glass half full post

Glass half full despite the world burning

Think about investing for the world you want, not necessarily the one we have, writes John Berry.

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Each of the earth’s poles, both north and south, recently hit temperatures that shocked researchers. We’re not just talking about it being marginally warmer, we’re talking about hitting 10C, 20C or even 30C higher than expected.

Meanwhile, the conflict in Ukraine brings the world closer to using nuclear weapons than at any time since the Cold War ended. One assessment put the likelihood of nukes being used at 10 per cent, which, while clearly impossible to measure, recognises the risk is real, not fanciful.

As an investor, and as someone who wants to invest with an ethical lens, I believe we need to be conscious of how we approach these issues and how it impacts our decision-making. Your response as an investor can be shaped by whether you’re wired as an optimist or a pessimist.

This may mean your response is “hope” or “doom” for our future. This may mean you unconsciously seek news stories reinforcing how climate change will send civilisation into disarray, or at the other extreme you unconsciously seek out news stories of breakthroughs in “green steel”, hydrogen cars or carbon capture.

If investors are more pessimistic than optimistic, then we’ll see more effort and energy reviewing transition plans of companies for a lower-carbon world. If companies cannot transition they will fail in the medium to long term, so are bad investments now. This is absolutely necessary as an investor but is also a defensive approach.

If investors are more optimistic than pessimistic, then they’ll likely embrace small allocations to investment opportunities delivering potential solutions to the world’s big problems. Like the pessimist, they will want to know about the transition plans of companies shifting to a lower carbon world, but they will see this shift as an opportunity rather than purely a defensive move.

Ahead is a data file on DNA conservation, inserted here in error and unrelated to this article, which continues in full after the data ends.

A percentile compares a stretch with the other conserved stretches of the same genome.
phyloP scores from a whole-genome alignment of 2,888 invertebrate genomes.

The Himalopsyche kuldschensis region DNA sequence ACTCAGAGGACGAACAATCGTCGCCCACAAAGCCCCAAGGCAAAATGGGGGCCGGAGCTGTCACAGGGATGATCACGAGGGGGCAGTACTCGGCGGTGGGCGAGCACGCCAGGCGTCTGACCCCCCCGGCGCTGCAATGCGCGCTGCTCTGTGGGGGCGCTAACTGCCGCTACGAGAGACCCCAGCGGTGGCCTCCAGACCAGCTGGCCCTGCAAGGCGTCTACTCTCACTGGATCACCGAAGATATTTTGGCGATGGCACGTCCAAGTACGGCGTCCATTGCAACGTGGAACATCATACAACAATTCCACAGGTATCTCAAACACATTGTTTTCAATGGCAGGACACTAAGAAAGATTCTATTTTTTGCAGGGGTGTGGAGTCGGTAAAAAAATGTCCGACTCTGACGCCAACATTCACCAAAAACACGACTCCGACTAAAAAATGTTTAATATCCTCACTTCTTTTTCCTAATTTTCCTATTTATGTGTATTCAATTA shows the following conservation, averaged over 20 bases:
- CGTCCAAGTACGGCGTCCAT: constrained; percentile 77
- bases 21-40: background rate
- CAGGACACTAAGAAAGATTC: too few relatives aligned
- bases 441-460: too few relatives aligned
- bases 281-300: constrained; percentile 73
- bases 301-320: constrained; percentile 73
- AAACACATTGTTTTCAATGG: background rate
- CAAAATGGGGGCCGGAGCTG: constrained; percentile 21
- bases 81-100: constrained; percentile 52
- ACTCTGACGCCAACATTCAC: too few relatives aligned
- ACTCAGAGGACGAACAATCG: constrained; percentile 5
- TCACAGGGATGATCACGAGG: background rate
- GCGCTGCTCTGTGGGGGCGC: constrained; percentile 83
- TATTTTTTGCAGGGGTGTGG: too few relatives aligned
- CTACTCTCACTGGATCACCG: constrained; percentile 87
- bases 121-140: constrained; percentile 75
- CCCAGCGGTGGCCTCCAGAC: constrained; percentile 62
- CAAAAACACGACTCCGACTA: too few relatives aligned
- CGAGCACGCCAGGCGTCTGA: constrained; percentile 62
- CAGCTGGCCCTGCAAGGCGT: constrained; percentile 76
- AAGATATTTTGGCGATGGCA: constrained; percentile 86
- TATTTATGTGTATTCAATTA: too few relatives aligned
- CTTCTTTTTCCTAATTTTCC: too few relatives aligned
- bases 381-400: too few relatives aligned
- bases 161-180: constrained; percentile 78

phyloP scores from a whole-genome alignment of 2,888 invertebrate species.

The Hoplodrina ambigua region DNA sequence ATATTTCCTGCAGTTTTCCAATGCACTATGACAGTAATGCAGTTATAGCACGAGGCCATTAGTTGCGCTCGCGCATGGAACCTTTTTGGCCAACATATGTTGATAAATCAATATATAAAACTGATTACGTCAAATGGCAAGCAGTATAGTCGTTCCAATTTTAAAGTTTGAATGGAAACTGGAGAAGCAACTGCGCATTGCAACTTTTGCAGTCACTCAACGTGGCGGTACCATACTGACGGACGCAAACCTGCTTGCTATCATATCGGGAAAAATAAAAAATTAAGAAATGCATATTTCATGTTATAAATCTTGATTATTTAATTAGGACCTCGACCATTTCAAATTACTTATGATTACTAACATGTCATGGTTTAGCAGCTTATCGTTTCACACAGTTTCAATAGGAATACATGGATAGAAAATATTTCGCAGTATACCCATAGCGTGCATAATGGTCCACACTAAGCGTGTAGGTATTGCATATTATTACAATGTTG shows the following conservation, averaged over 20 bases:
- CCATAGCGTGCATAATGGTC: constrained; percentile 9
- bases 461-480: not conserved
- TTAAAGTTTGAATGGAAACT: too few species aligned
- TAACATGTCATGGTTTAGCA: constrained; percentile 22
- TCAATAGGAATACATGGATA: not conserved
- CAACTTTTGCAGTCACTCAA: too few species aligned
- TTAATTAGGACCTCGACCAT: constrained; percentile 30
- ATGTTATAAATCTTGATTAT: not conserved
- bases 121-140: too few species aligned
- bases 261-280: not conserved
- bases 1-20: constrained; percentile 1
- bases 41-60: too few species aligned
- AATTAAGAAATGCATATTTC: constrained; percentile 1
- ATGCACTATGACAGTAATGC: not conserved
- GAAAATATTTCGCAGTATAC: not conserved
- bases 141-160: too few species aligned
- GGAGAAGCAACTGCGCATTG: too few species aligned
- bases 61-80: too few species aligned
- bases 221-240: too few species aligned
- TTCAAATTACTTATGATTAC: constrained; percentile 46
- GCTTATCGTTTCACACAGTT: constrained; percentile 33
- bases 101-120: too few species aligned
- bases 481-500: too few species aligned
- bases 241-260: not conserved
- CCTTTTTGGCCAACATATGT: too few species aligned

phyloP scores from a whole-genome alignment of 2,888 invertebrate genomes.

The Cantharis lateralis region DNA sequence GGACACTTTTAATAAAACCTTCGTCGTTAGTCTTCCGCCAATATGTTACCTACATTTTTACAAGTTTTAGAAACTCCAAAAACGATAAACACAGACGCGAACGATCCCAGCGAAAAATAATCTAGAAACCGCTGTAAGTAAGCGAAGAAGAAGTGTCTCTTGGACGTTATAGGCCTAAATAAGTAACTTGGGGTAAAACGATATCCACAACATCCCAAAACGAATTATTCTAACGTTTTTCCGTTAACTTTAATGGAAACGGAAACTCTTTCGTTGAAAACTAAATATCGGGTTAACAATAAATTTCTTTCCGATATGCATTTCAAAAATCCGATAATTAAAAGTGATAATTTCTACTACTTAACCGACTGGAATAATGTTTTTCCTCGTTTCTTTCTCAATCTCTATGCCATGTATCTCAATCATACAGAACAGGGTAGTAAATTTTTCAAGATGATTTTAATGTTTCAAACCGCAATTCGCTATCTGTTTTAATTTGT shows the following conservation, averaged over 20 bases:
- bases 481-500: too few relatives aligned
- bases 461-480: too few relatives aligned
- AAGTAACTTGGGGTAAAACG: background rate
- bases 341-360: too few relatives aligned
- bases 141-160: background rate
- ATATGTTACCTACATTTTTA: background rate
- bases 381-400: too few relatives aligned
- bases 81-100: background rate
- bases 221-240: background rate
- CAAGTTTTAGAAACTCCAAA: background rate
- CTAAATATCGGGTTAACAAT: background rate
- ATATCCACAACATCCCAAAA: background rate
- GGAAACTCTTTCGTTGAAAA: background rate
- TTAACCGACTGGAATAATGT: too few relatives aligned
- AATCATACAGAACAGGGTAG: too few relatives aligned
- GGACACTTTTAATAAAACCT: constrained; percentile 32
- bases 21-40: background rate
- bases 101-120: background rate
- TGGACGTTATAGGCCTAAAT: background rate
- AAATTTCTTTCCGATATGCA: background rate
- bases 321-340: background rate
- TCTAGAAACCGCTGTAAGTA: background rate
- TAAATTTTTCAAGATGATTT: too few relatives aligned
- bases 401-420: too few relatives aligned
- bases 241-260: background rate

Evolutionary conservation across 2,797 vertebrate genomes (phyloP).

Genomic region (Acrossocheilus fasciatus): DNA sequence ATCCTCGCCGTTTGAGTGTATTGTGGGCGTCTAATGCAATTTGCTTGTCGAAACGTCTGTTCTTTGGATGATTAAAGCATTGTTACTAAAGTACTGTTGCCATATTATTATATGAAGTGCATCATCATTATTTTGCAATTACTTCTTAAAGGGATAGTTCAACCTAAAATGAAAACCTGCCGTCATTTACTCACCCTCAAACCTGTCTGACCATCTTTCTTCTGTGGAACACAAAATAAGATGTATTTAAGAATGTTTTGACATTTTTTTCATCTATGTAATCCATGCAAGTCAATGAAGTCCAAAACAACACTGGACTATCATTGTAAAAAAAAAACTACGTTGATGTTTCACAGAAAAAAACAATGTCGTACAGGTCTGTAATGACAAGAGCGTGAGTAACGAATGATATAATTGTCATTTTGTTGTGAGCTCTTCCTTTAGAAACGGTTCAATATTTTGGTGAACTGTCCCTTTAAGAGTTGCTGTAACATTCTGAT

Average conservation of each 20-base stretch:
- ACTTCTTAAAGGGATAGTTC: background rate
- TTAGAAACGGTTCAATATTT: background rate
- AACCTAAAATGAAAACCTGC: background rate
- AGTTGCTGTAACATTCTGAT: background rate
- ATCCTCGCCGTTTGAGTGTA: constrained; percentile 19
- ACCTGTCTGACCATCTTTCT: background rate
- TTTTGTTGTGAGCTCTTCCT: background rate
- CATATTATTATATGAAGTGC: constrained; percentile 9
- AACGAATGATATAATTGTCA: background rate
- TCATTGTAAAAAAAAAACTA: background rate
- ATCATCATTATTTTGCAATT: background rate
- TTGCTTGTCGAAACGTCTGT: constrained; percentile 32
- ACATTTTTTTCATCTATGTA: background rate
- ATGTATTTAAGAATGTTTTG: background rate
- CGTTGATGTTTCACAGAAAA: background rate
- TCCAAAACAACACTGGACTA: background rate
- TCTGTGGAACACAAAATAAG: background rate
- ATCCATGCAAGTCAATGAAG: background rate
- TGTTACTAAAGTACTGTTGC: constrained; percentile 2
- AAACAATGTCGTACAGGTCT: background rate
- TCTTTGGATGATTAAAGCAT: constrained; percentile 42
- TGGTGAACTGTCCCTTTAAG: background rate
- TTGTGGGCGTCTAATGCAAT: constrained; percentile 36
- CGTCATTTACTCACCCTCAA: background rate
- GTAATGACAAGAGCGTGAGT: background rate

Bombarded with endless bad news and reports on the catastrophic climate crisis, pessimism is an understandable response. When markets fall as global tensions ratchet up, it’s easy to become overwhelmed.

One response is pursuing what is best described as rational optimism. This requires us to make a realistic assessment of the present moment while still believing that by putting one foot in front of the other, we can change the future for the better.

Ethical investing is one such step. Taking 10 minutes to check that your KiwiSaver isn’t helping to fund the climate crisis (and ideally, actively trying to help prevent it) is something a rational optimist would do.

I suggest we ask ourselves what kind of world we want to live in. And what kind of person we want to be within it. I’m assuming most of us wouldn’t choose to be scared, tired, frustrated and resigned to hopelessness. The first step on our way to being brave, energised and hopeful, is remembering that small steps ultimately get people over mountains.

And my favourite tip for being more optimistic? Think about investing for the world you want, not necessarily the one we have.

- John Berry is co-founder and chief executive of ethical fund manager and KiwiSaver provider Pathfinder Asset Management.

This commentary is general information only – it’s always a good idea to seek professional financial advice for your personal circumstances.

Originally published in Stuff 6/4/2022

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